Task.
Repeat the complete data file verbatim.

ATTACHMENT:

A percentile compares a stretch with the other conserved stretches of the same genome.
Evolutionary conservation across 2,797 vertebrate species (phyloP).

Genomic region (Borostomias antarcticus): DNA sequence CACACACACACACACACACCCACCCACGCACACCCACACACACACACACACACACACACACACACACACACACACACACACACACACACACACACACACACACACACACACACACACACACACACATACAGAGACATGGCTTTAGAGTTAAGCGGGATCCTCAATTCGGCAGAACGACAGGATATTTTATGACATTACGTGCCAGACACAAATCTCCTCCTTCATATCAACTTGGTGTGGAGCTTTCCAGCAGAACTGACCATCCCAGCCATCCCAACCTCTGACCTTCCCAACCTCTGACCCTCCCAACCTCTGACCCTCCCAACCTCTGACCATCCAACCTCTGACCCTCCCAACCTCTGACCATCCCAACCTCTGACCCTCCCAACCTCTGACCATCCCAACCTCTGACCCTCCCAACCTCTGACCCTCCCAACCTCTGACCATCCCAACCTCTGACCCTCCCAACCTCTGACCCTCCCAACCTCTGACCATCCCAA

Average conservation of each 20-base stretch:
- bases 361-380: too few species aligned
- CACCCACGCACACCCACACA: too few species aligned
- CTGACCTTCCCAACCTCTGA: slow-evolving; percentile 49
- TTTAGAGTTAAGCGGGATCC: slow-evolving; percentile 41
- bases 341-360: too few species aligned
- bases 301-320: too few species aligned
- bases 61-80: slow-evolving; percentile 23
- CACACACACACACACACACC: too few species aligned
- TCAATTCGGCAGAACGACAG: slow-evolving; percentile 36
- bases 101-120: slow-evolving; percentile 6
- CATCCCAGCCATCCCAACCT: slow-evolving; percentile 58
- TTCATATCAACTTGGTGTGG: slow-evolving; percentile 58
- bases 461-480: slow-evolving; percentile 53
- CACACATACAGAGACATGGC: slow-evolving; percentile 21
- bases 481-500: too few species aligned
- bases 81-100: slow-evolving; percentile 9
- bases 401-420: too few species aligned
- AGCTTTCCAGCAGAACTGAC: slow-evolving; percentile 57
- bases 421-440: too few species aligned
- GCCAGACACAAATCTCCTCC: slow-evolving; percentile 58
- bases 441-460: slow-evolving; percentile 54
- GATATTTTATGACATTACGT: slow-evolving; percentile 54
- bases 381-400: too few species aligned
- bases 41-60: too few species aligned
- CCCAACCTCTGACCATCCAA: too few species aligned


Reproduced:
A percentile compares a stretch with the other conserved stretches of the same genome.
Evolutionary conservation across 2,797 vertebrate species (phyloP).

Genomic region (Borostomias antarcticus): DNA sequence CACACACACACACACACACCCACCCACGCACACCCACACACACACACACACACACACACACACACACACACACACACACACACACACACACACACACACACACACACACACACACACACACACACATACAGAGACATGGCTTTAGAGTTAAGCGGGATCCTCAATTCGGCAGAACGACAGGATATTTTATGACATTACGTGCCAGACACAAATCTCCTCCTTCATATCAACTTGGTGTGGAGCTTTCCAGCAGAACTGACCATCCCAGCCATCCCAACCTCTGACCTTCCCAACCTCTGACCCTCCCAACCTCTGACCCTCCCAACCTCTGACCATCCAACCTCTGACCCTCCCAACCTCTGACCATCCCAACCTCTGACCCTCCCAACCTCTGACCATCCCAACCTCTGACCCTCCCAACCTCTGACCCTCCCAACCTCTGACCATCCCAACCTCTGACCCTCCCAACCTCTGACCCTCCCAACCTCTGACCATCCCAA

Average conservation of each 20-base stretch:
- bases 361-380: too few species aligned
- CACCCACGCACACCCACACA: too few species aligned
- CTGACCTTCCCAACCTCTGA: slow-evolving; percentile 49
- TTTAGAGTTAAGCGGGATCC: slow-evolving; percentile 41
- bases 341-360: too few species aligned
- bases 301-320: too few species aligned
- bases 61-80: slow-evolving; percentile 23
- CACACACACACACACACACC: too few species aligned
- TCAATTCGGCAGAACGACAG: slow-evolving; percentile 36
- bases 101-120: slow-evolving; percentile 6
- CATCCCAGCCATCCCAACCT: slow-evolving; percentile 58
- TTCATATCAACTTGGTGTGG: slow-evolving; percentile 58
- bases 461-480: slow-evolving; percentile 53
- CACACATACAGAGACATGGC: slow-evolving; percentile 21
- bases 481-500: too few species aligned
- bases 81-100: slow-evolving; percentile 9
- bases 401-420: too few species aligned
- AGCTTTCCAGCAGAACTGAC: slow-evolving; percentile 57
- bases 421-440: too few species aligned
- GCCAGACACAAATCTCCTCC: slow-evolving; percentile 58
- bases 441-460: slow-evolving; percentile 54
- GATATTTTATGACATTACGT: slow-evolving; percentile 54
- bases 381-400: too few species aligned
- bases 41-60: too few species aligned
- CCCAACCTCTGACCATCCAA: too few species aligned